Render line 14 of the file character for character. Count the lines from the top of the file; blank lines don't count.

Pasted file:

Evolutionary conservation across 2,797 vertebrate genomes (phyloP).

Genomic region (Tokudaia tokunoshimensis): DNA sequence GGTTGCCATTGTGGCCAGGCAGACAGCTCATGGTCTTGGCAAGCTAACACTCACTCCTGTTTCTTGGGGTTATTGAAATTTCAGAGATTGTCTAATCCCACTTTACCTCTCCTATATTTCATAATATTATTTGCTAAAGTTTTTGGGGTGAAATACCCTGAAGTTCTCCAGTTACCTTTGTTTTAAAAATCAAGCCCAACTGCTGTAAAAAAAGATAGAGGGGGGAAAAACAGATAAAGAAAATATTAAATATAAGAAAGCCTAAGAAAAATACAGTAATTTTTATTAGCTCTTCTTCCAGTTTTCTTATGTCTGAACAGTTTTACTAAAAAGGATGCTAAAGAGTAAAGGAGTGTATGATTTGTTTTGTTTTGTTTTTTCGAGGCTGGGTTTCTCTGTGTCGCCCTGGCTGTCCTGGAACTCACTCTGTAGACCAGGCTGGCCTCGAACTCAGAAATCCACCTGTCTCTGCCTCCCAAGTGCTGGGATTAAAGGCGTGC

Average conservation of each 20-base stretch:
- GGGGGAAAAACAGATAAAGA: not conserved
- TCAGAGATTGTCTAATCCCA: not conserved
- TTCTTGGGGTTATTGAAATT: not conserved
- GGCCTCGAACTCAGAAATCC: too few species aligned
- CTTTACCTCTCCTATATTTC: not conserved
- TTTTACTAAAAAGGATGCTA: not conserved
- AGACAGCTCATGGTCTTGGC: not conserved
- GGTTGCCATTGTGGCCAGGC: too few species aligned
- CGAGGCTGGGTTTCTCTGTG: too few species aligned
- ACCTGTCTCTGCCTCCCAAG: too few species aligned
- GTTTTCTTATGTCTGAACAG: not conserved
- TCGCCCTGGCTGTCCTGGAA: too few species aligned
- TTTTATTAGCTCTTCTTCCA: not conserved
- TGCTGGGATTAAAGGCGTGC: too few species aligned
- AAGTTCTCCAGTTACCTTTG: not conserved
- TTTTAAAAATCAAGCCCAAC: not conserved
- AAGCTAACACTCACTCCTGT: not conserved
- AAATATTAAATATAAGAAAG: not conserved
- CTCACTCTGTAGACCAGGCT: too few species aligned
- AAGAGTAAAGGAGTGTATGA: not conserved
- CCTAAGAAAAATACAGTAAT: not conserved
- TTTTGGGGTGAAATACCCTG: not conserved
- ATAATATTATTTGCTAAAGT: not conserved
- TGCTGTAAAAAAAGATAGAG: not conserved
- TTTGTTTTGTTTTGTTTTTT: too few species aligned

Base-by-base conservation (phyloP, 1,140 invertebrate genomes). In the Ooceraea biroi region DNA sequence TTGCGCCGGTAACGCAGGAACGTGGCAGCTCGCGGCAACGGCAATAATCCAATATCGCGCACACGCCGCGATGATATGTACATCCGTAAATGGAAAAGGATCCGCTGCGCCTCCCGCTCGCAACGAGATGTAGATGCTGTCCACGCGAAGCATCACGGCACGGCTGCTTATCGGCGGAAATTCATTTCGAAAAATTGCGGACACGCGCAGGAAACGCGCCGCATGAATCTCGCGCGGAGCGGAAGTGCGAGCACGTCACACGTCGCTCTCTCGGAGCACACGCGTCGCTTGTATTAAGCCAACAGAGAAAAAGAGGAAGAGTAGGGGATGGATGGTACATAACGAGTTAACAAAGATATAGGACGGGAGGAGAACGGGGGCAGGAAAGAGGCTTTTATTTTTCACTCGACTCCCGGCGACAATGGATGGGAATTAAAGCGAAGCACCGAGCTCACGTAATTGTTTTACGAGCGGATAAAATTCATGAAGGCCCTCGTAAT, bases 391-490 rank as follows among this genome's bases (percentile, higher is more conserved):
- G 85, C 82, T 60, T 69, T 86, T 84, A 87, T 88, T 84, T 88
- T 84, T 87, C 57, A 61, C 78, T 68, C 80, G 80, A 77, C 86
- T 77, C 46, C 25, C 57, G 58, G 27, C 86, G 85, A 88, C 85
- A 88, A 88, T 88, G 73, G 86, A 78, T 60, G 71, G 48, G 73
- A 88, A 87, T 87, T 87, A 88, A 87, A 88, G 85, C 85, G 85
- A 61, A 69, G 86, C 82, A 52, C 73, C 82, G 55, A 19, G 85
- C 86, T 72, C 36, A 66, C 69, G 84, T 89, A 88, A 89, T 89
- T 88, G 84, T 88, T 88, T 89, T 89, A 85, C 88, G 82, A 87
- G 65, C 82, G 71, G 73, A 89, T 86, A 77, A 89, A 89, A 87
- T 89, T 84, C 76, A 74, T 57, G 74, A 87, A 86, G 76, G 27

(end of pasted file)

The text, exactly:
- GTTTTCTTATGTCTGAACAG: not conserved